Should physicians have physical therapy services in private practices?
Magistro, Charles M. “Twenty-Second Mary McMillan Lecture.” Physical Therapy Journal of the American Physical Therapy Association. 67 (1987): 1726-1732 CINAHL Full Text web 23 October 2012
The journal makes reference to a lecture given by Charles M. Magistro, Director of Physical Therapy, Pomona Valley Community Hospital, presented at the Sixty-Third Annual Conference of the American Physical Therapy Association, San Antonio, TX, June 28-July 2, 1987. The paper initially deals with the growth of the profession over the years with Magistro emphasizing that "We physical therapists never must permit our profession to be jeopardized by failing to provide those services that justify our existence” (Magistro 1728). He explains that “The most urgent of these challenges is in the matter of education” (Magistro 1728), the issue is really affected by funding concerns proposing to readers to support the foundation’s fund-raising campaign to improve the quality of PT education. He was convinced that “the foundation had unlimited potential because its goals were tied so closely to the survival of our profession, specifically providing funding for research and scholarship activities” (Magistro 1731). The author is emphasizing the need to support the foundation to improve the profession in one way or another, a message that has made the article interesting and persuasive. This article sheds light on several issues in the physical therapy profession. Magistro makes his opinion very clear on the topic of physician referral for profit. “I remain deeply concerned about anything and everything that has the potential to debase our profession, whether it be the improper use of supportive personnel by our own members or the reaping of profits by practitioners outside of our profession from their unethical referral arrangements. I stated in one of my talks on this subject that referral for profit arrangements involving physicians and physical therapists are like a cancer eating away at the ethical, moral and financial fibre of our profession” (Magistro 1731). The article states Magistro’s opinion but it doesn’t go into detail about the effects physician referral for profit can have on the profession of physical therapy. There are several quotes from the author in between the paragraphs on some of the pages that gives the reader an idea about what the next section of the paper will be about.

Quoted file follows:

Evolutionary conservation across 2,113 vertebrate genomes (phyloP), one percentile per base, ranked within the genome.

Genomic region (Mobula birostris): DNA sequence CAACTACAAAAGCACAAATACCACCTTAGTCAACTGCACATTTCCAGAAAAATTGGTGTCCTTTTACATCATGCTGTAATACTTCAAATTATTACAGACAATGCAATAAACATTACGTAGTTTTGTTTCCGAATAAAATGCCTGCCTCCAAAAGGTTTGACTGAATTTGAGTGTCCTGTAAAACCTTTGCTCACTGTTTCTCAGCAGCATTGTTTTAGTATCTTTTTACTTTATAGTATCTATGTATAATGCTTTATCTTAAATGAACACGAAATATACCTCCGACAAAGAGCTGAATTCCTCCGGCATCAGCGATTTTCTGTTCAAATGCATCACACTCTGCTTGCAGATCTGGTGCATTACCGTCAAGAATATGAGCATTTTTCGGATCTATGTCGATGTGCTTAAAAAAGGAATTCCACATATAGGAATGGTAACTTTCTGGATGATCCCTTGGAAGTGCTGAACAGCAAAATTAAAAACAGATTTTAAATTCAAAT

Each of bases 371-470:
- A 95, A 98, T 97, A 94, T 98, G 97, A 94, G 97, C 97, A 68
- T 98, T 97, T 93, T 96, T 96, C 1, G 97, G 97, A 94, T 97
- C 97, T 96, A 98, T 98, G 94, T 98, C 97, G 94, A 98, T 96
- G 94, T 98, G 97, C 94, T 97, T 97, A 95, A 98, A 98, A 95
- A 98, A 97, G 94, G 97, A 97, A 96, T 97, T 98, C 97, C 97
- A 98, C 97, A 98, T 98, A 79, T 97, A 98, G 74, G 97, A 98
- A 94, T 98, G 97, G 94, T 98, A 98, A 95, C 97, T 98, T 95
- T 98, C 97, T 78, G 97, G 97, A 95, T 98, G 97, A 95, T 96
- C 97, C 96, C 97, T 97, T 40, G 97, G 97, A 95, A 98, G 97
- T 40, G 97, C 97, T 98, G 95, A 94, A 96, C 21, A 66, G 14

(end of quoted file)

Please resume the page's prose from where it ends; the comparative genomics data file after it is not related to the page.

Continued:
“Position on Physician-Owned Physical Therapy Services (POPTS).” American Physical Therapy Association. (Jan. 2005): 1-5 CINAHL Full Text web 23 October 2012 The paper discusses that POPTS was added by physicians to their practice due to their decreasing revenue and increasing costs of insurance premiums relating to malpractices despite APTA’s effort to legally prohibit the POPTS arrangement. However, APTA’s acts “are in conflict with the medical profession’s renewed push to subsume physical therapy as an ancillary service for financial gain” (1). There are two opposing forces on the issue and the major concerns are financial control over another and the potential consequences of POPTS. “First, should one profession be able to claim financial control over another? Second, what are the real and potential consequences of referral-for-profit relationships and, more specifically, POPTS?” (1).The paper also states that “Physical therapists must be unified in their vision of physical therapy as a profession, accepting their rights and responsibilities that come with such a designation” (1). When these professional become united, reducing POPTS will be possible. A conflict of interest becomes more apparent when a physician employs a physical therapist. The arrangement denies patients of their right of choice. As to economic and financial harm, POPTS arrangements “have significant...